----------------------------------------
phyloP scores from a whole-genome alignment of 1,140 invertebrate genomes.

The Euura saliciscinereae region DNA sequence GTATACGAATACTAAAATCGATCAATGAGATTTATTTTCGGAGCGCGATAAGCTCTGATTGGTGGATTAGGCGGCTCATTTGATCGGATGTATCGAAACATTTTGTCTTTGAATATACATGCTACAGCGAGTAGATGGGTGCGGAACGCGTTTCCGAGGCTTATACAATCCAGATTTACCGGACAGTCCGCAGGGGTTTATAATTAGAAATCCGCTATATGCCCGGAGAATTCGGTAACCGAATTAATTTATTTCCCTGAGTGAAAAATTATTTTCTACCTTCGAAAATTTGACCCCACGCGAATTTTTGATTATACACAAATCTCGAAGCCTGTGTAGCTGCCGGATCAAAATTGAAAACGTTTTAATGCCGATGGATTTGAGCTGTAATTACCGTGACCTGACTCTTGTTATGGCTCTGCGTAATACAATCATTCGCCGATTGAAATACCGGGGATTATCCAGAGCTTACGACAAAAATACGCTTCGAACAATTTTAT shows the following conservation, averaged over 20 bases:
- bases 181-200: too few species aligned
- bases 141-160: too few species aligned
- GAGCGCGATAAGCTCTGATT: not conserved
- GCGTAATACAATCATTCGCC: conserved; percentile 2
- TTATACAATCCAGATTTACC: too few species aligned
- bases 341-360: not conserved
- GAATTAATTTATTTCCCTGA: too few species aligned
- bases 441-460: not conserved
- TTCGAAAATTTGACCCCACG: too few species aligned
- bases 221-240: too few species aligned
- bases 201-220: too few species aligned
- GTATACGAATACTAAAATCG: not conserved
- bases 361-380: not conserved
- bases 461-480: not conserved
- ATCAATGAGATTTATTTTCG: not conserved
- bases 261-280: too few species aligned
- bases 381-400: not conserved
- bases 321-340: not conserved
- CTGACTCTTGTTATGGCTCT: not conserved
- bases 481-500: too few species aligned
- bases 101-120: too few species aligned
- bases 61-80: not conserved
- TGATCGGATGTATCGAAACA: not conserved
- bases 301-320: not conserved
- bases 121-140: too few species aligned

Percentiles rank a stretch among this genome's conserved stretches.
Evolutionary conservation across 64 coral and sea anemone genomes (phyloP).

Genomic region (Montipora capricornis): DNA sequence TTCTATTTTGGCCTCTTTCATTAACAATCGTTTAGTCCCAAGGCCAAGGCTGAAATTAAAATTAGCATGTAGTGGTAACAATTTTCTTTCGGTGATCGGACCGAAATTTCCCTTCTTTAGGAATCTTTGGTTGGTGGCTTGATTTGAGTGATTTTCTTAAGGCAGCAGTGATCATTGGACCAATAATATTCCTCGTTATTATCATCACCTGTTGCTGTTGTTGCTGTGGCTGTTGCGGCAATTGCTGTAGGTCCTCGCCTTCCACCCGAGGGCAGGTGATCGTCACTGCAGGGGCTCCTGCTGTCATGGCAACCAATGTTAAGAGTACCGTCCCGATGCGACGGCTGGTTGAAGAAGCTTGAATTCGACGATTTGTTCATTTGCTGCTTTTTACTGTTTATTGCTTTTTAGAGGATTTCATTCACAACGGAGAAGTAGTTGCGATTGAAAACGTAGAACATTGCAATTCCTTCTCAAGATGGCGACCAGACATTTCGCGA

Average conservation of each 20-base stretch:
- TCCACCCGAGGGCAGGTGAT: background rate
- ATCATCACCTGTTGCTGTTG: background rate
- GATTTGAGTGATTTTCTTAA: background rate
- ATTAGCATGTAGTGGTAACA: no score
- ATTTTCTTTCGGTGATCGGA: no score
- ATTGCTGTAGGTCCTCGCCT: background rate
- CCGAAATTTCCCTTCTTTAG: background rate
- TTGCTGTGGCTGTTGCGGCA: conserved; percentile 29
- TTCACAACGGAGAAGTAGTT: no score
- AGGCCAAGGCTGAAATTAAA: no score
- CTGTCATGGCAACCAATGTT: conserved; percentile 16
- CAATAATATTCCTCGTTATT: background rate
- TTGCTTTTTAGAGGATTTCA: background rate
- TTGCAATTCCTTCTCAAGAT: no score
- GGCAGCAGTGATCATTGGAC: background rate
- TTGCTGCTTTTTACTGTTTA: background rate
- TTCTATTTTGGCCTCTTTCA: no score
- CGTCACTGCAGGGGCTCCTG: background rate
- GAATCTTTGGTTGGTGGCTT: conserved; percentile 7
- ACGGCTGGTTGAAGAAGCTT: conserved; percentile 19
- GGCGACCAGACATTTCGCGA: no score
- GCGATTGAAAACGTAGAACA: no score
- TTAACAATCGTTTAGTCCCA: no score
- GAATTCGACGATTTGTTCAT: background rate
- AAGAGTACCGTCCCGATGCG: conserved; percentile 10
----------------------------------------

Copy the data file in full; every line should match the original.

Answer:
phyloP scores from a whole-genome alignment of 1,140 invertebrate genomes.

The Euura saliciscinereae region DNA sequence GTATACGAATACTAAAATCGATCAATGAGATTTATTTTCGGAGCGCGATAAGCTCTGATTGGTGGATTAGGCGGCTCATTTGATCGGATGTATCGAAACATTTTGTCTTTGAATATACATGCTACAGCGAGTAGATGGGTGCGGAACGCGTTTCCGAGGCTTATACAATCCAGATTTACCGGACAGTCCGCAGGGGTTTATAATTAGAAATCCGCTATATGCCCGGAGAATTCGGTAACCGAATTAATTTATTTCCCTGAGTGAAAAATTATTTTCTACCTTCGAAAATTTGACCCCACGCGAATTTTTGATTATACACAAATCTCGAAGCCTGTGTAGCTGCCGGATCAAAATTGAAAACGTTTTAATGCCGATGGATTTGAGCTGTAATTACCGTGACCTGACTCTTGTTATGGCTCTGCGTAATACAATCATTCGCCGATTGAAATACCGGGGATTATCCAGAGCTTACGACAAAAATACGCTTCGAACAATTTTAT shows the following conservation, averaged over 20 bases:
- bases 181-200: too few species aligned
- bases 141-160: too few species aligned
- GAGCGCGATAAGCTCTGATT: not conserved
- GCGTAATACAATCATTCGCC: conserved; percentile 2
- TTATACAATCCAGATTTACC: too few species aligned
- bases 341-360: not conserved
- GAATTAATTTATTTCCCTGA: too few species aligned
- bases 441-460: not conserved
- TTCGAAAATTTGACCCCACG: too few species aligned
- bases 221-240: too few species aligned
- bases 201-220: too few species aligned
- GTATACGAATACTAAAATCG: not conserved
- bases 361-380: not conserved
- bases 461-480: not conserved
- ATCAATGAGATTTATTTTCG: not conserved
- bases 261-280: too few species aligned
- bases 381-400: not conserved
- bases 321-340: not conserved
- CTGACTCTTGTTATGGCTCT: not conserved
- bases 481-500: too few species aligned
- bases 101-120: too few species aligned
- bases 61-80: not conserved
- TGATCGGATGTATCGAAACA: not conserved
- bases 301-320: not conserved
- bases 121-140: too few species aligned

Percentiles rank a stretch among this genome's conserved stretches.
Evolutionary conservation across 64 coral and sea anemone genomes (phyloP).

Genomic region (Montipora capricornis): DNA sequence TTCTATTTTGGCCTCTTTCATTAACAATCGTTTAGTCCCAAGGCCAAGGCTGAAATTAAAATTAGCATGTAGTGGTAACAATTTTCTTTCGGTGATCGGACCGAAATTTCCCTTCTTTAGGAATCTTTGGTTGGTGGCTTGATTTGAGTGATTTTCTTAAGGCAGCAGTGATCATTGGACCAATAATATTCCTCGTTATTATCATCACCTGTTGCTGTTGTTGCTGTGGCTGTTGCGGCAATTGCTGTAGGTCCTCGCCTTCCACCCGAGGGCAGGTGATCGTCACTGCAGGGGCTCCTGCTGTCATGGCAACCAATGTTAAGAGTACCGTCCCGATGCGACGGCTGGTTGAAGAAGCTTGAATTCGACGATTTGTTCATTTGCTGCTTTTTACTGTTTATTGCTTTTTAGAGGATTTCATTCACAACGGAGAAGTAGTTGCGATTGAAAACGTAGAACATTGCAATTCCTTCTCAAGATGGCGACCAGACATTTCGCGA

Average conservation of each 20-base stretch:
- TCCACCCGAGGGCAGGTGAT: background rate
- ATCATCACCTGTTGCTGTTG: background rate
- GATTTGAGTGATTTTCTTAA: background rate
- ATTAGCATGTAGTGGTAACA: no score
- ATTTTCTTTCGGTGATCGGA: no score
- ATTGCTGTAGGTCCTCGCCT: background rate
- CCGAAATTTCCCTTCTTTAG: background rate
- TTGCTGTGGCTGTTGCGGCA: conserved; percentile 29
- TTCACAACGGAGAAGTAGTT: no score
- AGGCCAAGGCTGAAATTAAA: no score
- CTGTCATGGCAACCAATGTT: conserved; percentile 16
- CAATAATATTCCTCGTTATT: background rate
- TTGCTTTTTAGAGGATTTCA: background rate
- TTGCAATTCCTTCTCAAGAT: no score
- GGCAGCAGTGATCATTGGAC: background rate
- TTGCTGCTTTTTACTGTTTA: background rate
- TTCTATTTTGGCCTCTTTCA: no score
- CGTCACTGCAGGGGCTCCTG: background rate
- GAATCTTTGGTTGGTGGCTT: conserved; percentile 7
- ACGGCTGGTTGAAGAAGCTT: conserved; percentile 19
- GGCGACCAGACATTTCGCGA: no score
- GCGATTGAAAACGTAGAACA: no score
- TTAACAATCGTTTAGTCCCA: no score
- GAATTCGACGATTTGTTCAT: background rate
- AAGAGTACCGTCCCGATGCG: conserved; percentile 10